The 12 hour drive would take a little bit longer as we stalked the many elusive photo ops along the back roads of Arizona, New Mexico and Colorado.  En route we would take the back roads of New Mexico, with an introduction to Pronghorn Antelope, and into the grandeur of El Malpais National Monument where we would encounter a few roaming elk.  They would continue their roaming ways until they connected with a herd of maybe 50.  Too far for even my 300mm lens, but a good sign for the trip.  


When we first saw the Bison in Colorado it was devouring grass behind a fence.  Only thing was that the fence had major gaps in it.  As he/she began to wander outside of the barbed wire it opened up a unique opportunity to photo and film a bison that was free to roam and spend some time near us. 

1 of 3 videos I posted on my youtube channel with the Bison.



Having just worked the Race Across America in the Media 1 vehicle I was stoked to come back to what is probably my favorite area of the course.  The stunning section of Hwy 12 between La Vita and Cuchara, CO is hands down, cool and beautiful.  Unfortunately, no wildlife, but always enjoy capturing our colorful, metal rooster.



We were fortunate enough to come across a herd of 150-200 elk.  It took roughly 20 minutes for the herd to cross this area.






I wanted to include some shots of the incredible Great Sand Dunes National Park (near Alamosa, CO).  




The Rio Grande Gorge near Taos provided us with tremendous views and bighorn sheep right next to the bridge.




Shortly after returning, I came across a bobcat family of 4 near my parents house.  This was the straggler of the family, as he ran down the wall to catch up with the rest of the clan.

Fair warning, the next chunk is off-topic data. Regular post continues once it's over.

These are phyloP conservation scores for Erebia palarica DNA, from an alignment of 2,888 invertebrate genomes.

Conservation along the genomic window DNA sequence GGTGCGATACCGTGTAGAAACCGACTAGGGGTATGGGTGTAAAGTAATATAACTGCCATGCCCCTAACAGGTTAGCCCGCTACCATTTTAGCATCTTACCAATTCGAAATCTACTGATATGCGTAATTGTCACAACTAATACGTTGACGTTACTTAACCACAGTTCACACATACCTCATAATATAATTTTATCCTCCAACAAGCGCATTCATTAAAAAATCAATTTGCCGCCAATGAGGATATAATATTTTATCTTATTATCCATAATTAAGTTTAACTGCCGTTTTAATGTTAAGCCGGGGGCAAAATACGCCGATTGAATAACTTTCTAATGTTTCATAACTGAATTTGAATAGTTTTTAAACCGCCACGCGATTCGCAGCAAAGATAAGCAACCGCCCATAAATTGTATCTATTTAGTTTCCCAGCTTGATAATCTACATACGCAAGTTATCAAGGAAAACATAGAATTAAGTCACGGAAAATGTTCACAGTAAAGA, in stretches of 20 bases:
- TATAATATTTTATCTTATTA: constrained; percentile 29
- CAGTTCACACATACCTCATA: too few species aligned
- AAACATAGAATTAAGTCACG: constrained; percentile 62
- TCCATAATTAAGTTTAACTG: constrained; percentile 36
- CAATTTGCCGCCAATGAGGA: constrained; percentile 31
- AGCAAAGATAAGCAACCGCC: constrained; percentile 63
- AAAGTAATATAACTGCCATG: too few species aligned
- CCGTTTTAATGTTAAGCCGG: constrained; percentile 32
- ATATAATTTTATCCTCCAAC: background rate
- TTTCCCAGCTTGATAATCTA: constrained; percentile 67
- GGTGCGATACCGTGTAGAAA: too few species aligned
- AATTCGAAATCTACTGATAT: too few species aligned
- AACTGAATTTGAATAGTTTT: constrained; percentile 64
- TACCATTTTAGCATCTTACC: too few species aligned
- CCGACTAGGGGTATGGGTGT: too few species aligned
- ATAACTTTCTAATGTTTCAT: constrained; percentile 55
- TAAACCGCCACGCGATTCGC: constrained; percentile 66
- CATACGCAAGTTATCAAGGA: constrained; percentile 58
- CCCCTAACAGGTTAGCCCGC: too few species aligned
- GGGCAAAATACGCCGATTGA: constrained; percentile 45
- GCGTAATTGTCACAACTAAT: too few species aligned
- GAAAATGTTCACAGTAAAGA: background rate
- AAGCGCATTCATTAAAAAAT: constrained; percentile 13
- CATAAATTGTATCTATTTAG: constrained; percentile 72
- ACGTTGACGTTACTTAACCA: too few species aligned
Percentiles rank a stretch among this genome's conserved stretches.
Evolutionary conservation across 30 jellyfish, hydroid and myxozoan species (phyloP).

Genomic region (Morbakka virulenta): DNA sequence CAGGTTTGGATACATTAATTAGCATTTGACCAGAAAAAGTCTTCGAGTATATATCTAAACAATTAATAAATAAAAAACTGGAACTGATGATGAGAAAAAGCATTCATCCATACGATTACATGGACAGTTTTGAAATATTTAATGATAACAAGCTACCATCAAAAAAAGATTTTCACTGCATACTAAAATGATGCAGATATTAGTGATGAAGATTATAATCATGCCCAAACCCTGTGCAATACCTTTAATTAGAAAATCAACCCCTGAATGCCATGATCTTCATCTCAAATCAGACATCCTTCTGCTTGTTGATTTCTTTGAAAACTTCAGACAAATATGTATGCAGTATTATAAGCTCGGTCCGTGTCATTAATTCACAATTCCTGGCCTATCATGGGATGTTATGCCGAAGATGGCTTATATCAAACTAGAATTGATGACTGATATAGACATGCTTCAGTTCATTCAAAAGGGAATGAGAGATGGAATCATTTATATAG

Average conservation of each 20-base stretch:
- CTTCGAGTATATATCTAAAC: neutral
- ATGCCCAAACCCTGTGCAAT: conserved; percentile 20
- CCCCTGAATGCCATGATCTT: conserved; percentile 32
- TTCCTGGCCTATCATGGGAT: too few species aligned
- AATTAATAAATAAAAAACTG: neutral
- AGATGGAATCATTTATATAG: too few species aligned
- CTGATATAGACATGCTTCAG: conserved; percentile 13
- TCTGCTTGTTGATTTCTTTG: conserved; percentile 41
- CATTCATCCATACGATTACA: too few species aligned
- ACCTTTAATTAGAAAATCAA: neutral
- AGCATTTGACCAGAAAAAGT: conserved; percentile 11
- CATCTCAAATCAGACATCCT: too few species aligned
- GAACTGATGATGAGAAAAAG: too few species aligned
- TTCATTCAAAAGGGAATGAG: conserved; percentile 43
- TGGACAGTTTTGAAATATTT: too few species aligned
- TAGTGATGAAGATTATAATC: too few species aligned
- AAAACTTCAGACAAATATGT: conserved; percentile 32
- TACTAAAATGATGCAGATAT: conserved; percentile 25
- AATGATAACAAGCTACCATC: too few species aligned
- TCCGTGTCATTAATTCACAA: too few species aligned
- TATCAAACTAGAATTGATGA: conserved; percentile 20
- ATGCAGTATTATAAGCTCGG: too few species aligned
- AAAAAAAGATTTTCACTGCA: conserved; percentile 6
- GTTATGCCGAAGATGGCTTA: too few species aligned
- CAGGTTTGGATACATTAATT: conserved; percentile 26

"As the Crow Flies"


'As the Crow Flies'


This is a story where the pictures tell most of the story, so I will lay out some of the background for a rather unique tale involving a crow, a ghost town, Hwy 40, and Flagstaff/Mt. Humphrey's.  As I look over the photos, I could not have orchestrated this better had I hired a film crew.


The background involves 2 different angles.  As my rental car  was zipping down Hwy 40, between Winslow and Flagstaff, AZ, I caught storm clouds enveloping Mt. Humphrey's.  I took the next exit (Two Guns road) in search of a high spot to snap the swirling weather conditions that were developing 30-40 miles ahead of me.  


I did not locate a good spot to take a photo, but I did notice a ghost town on the other side of highway.  Hmmm.  Love to explore, so I checked out the remnants of a failed commercial enterprise, mixed in with some older buildings.

Link to a story on Two Guns:

After exploration, photos and realization that I had a rental car to return, I ventured back onto Two Guns Road.  One last fleeting photo of the Hwy 40 sign (since I had traveled across most of the country on it).  Lucky me, there sat a crow on the Hwy 40 West sign.  

I took a photo and tried to get another photo of our bird and signage.  Evidently the crow had a mission, and I caught him/her taking off.  For some unknown, but now cool reason, I took a photo of the crow flying across the highway


The crow would arrive just before I reached the highway entrance.  I glanced at the same signs, but the West Hwy 40 sign was now on the right.  I had first seen the crow on the Hwy 40 West sign on the other side of the highway and he/she now sat on the Hwy 40 West sign on the other side of the Hwy.